“We were good friends and they were good families,” she said. “Things were very rough in those days. But everyone had good neighbours. You know what I needed and if you have it you would give it.”
Thus began Elaine’s new life far from the simplicities of Ragged Island life, but with the good moral values that defined that old Bahamian lifestyle. She had come to the city and would pursue her education there. She attended Cassie Kinnear’s school, which was housed in the Good Samaritan Lodge Hall in Nassau Court, opposite the British Colonial Hotel. She also recalls attending a public school on Hospital Lane, and Elaine said the structure was so high you could actually stand underneath it.
Elaine’s mother would ‘take sick’ from time to time; therefore, Elaine was not always able to attend school. There were times when she would have to forfeit school altogether to take care of her siblings and send them to school, while she would remain home to care of her mother.
I asked about her father’s level of support. Although he worked hard, she recalls: “Daddy would get up in the morning and write on a board what we were having for breakfast, lunch and so on. He would cook the food. He would knead and bake bread for us… and he was a very good cook. He was known as ‘the turtle man’ because he would sell turtle meat. But he would also sell fish, conch and other seafood at the place where the straw market is now.” Clarence was actually the supplier of seafood for the Bahamas General Hospital.
She also shared that her father used to work on a boat: “The name of the boat was ‘Sir Charles’ Oar’.”
“My mother’s brother, Calvin Lockhart (bought the boat in the US) and he took it down (through the States) as far as Miami. Then he and my daddy brought it here. My daddy worked with him on the boat. It would stop to different Family Islands bringing freight and passengers.”
Eventually, her father completed the building of their home on Hay Street East. The yard was known for the ‘big mammie tree’. The family moved from West Street to the homestead in 1931 - the same year her baby brother Locksley was born.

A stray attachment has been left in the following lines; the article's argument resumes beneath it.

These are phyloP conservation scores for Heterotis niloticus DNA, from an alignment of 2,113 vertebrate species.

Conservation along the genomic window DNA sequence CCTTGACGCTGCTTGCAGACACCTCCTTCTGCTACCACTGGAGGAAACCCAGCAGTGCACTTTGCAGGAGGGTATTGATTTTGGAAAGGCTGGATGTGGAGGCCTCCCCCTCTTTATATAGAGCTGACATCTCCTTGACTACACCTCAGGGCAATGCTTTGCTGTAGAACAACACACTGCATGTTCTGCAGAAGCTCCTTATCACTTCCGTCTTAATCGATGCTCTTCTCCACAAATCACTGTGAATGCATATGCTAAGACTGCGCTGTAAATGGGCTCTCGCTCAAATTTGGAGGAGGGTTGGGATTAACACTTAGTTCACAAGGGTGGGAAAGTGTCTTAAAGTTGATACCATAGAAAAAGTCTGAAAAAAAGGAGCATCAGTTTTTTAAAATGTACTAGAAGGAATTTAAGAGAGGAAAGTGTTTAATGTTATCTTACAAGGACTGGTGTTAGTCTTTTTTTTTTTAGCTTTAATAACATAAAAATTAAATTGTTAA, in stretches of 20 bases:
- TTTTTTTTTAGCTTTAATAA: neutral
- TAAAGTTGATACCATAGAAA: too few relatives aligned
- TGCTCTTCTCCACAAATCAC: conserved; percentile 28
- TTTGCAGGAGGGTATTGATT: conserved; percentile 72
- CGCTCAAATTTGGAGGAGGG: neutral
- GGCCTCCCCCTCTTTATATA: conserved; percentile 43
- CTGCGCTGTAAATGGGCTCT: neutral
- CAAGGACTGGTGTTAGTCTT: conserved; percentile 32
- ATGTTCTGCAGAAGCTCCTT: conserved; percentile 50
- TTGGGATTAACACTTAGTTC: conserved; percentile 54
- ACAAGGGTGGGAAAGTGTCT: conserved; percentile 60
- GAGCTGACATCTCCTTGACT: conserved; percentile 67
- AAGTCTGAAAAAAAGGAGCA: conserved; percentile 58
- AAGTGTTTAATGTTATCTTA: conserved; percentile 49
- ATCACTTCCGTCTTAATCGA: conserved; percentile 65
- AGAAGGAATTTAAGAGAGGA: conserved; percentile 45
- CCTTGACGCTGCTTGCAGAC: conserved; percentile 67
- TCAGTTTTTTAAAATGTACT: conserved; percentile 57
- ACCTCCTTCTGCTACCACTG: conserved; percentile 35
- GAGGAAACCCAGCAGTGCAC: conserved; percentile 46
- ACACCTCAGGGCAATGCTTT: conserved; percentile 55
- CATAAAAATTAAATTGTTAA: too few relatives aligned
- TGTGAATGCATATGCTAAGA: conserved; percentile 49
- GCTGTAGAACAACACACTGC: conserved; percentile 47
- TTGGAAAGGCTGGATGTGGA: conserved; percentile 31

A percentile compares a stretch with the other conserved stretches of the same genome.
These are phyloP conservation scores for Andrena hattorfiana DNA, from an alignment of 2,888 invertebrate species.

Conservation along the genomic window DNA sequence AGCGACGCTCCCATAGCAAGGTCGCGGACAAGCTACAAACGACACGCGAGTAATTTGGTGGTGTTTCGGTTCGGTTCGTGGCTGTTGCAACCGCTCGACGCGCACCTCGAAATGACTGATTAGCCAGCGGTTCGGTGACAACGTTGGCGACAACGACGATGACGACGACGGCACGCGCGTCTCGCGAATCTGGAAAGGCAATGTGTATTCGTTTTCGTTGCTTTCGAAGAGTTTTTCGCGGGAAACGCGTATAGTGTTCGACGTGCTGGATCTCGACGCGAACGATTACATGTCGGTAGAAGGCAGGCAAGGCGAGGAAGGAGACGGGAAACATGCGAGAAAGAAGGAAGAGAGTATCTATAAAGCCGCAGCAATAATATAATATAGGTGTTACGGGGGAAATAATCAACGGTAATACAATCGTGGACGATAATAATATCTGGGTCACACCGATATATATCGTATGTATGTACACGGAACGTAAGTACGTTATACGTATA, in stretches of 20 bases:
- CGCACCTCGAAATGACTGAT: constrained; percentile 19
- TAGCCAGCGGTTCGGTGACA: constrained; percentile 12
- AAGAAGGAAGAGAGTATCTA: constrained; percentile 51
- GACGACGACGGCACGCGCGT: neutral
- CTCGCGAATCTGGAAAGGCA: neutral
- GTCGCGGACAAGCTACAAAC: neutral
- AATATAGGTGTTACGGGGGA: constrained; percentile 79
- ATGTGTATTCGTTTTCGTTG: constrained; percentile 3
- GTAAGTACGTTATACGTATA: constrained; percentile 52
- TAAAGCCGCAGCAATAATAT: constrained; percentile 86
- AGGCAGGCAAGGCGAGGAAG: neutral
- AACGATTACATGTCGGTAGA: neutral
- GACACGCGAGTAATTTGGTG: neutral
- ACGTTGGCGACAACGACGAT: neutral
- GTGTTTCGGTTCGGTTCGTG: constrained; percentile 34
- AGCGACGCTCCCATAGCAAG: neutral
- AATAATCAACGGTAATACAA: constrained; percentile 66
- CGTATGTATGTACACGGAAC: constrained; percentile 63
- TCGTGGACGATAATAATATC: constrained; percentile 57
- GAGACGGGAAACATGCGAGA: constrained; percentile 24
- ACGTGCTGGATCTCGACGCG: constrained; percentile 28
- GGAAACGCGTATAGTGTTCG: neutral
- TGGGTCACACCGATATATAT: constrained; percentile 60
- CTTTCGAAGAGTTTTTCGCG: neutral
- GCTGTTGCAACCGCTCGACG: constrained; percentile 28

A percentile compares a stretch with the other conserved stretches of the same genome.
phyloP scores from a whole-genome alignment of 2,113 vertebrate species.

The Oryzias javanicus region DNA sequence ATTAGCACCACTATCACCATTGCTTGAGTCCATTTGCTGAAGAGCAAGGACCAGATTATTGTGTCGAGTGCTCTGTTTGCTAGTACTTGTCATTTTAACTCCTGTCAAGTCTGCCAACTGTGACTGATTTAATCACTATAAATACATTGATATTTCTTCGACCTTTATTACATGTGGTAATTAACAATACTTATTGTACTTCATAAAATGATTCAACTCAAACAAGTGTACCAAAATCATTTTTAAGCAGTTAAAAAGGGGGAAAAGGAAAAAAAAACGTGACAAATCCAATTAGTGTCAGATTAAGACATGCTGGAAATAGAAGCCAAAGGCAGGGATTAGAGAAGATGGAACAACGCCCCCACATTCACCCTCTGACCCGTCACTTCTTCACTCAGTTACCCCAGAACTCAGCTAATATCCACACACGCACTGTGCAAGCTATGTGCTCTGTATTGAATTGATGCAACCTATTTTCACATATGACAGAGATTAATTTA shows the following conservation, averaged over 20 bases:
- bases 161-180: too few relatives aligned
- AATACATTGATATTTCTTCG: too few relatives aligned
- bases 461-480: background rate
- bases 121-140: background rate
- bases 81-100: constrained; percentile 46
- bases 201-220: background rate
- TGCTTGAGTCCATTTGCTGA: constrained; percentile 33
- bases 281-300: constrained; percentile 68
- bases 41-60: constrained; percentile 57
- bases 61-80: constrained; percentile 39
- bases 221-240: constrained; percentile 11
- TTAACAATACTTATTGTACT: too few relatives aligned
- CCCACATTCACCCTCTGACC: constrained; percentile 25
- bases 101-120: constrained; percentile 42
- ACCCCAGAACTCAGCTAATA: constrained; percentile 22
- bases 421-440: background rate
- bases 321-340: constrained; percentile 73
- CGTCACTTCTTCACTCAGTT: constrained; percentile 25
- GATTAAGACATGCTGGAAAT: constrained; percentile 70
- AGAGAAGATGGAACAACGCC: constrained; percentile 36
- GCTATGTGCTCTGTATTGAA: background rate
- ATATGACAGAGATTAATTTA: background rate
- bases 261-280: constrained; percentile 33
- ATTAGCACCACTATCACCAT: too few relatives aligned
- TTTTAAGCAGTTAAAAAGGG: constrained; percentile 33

The Hay Street homestead would be one filled with fond memories for the Moxeys, not only for their immediate family, but for future generations.
Elaine shared a story that had us laughing to tears as she recalled it in her own delightful way. It gave me a good insight into the level of order and respect of the day.
She was 21, and her husband to be, Lewis R Major was 22. He had already written a letter of proposal. He would attend church with her and her siblings, and would walk her home. On one occasion, instead of heading home straight from church, they made a stop at Long Wharf. Diving off the wharf to collect coins that tourists would drop was very common back in the day. One day, they decided they would sit for a while and watch the brilliant diving antics put on for the tourists. That turned out to be a big mistake. When they approached home, her father was standing at the door. Lewis was too scared to even step foot inside the gate, because he knew they were late coming from church. If you hear Elaine tell this story, you could just picture the events that unfolded. I asked her to repeat it just to burst out laughing again as she described the stern look on her father’s face and the look of fright and terror on her beloved’s.